Then he slid down the chimney. A rather tight pinch.
But, if Santa could do it, then so could the Grinch.
He got stuck only once, for a moment or two.
Then he stuck his head out of the fireplace flue…
Everyone remembers that Tex Avery image of the Grinch rolling into a ball in those tight confines. Funny when it happens to him. Not so funny when it happens to me, the dispatcher.
We were rattling the rails with a full house of operators. Trains east, trains west. I was kicking out warrants pretty fast – a warrant is a slip of paper with checkboxes and fill-in-the-blank sections. I write the order I want followed. I read it to the engineer over the phone. He reads it back. I confirm it. Off he goes. Simple.
One of my favorite tricks is to tripwire a warrant – using CHECKBOX 8 – NOT IN EFFECT UNTIL ARRIVAL OF TRAIN _____ , I can send out a warrant early and have a train wait for another. Once it arrives, he goes. And since I could see trains building at the Harris Glen bottleneck, I started working out a scheme where two eastbounds would tuck as best they could onto the main, while another train pulled onto the siding. Once he arrived, the first eastbound would roll down, toggling yet another westbound at the base of the hill to start up. I’d be using every inch of rails but it looked like it would work. It was a house of toggle-warrant cards, swaying in the wind. But I’d carefully considered it (while dictating warrants and having a distracted conversation with a guest). It should work. Should.
Now the warrants were all in place, everything live, trip-wires humming. Two trains toiling up from the west. Another coming up from the east. The guy holding on the eastern face came into the office with a smile. “You’re screwed! You’ve got a big knot at Harris.” “No, I’m fine,” I assured him. “It will all work out automatically.”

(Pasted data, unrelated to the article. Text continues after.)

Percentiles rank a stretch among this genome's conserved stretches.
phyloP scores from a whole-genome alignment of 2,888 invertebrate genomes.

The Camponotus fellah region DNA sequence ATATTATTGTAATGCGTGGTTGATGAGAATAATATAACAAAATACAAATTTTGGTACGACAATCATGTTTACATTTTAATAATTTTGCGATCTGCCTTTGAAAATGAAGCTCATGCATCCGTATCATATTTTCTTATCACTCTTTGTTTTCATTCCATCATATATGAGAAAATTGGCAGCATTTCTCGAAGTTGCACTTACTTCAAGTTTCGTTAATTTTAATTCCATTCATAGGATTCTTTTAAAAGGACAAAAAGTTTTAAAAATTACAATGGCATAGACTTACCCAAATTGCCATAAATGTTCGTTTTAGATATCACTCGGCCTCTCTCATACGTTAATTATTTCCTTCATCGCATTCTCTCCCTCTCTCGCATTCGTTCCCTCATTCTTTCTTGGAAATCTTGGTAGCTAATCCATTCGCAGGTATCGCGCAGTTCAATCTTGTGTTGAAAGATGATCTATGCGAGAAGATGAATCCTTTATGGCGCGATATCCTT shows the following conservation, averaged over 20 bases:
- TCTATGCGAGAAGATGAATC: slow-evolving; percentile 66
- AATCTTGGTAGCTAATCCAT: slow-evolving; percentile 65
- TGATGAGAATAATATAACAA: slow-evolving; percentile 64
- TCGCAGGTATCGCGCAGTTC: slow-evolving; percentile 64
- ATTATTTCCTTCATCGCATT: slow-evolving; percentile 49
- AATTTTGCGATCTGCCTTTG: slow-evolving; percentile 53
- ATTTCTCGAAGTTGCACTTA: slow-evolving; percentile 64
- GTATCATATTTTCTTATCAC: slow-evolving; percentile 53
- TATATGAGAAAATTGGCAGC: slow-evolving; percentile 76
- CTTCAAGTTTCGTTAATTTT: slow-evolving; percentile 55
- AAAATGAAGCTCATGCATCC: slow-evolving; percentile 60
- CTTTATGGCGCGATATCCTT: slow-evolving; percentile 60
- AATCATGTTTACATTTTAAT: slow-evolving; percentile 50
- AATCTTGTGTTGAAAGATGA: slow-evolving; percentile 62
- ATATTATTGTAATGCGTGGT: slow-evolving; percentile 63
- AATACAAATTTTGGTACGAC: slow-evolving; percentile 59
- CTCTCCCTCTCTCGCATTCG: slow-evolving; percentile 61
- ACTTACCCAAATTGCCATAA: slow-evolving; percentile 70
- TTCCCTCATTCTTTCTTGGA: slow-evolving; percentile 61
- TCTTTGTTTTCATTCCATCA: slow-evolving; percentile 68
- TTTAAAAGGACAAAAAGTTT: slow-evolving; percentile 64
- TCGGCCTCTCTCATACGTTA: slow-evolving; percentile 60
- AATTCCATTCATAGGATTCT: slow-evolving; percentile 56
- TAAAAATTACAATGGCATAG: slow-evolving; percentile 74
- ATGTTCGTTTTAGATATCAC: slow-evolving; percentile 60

I heard a voice call out “Headlights! Headlights!”, the horrible call a dispatcher fears, meaning he’s sent two trains into each other on single track. My heart beat faster. But no, that was just someone getting a warrant wrong somewhere else on the pike and getting incinerated on his own recognizance – not my fault. All I could do was watch my display, with that overstacked knot of train indicators at Harris. Then a call – the first eastbound was down the slope, the tripwired westbound starting up. A call from the guy holding west on the summit, now rolling because the east train he was waiting for had finally edged in. I moment of breathless waiting and suddenly they were draining off the board like water down an unstopped drain. In five minutes, the line was clear. It looked slick and played out well.
And thankfully it worked….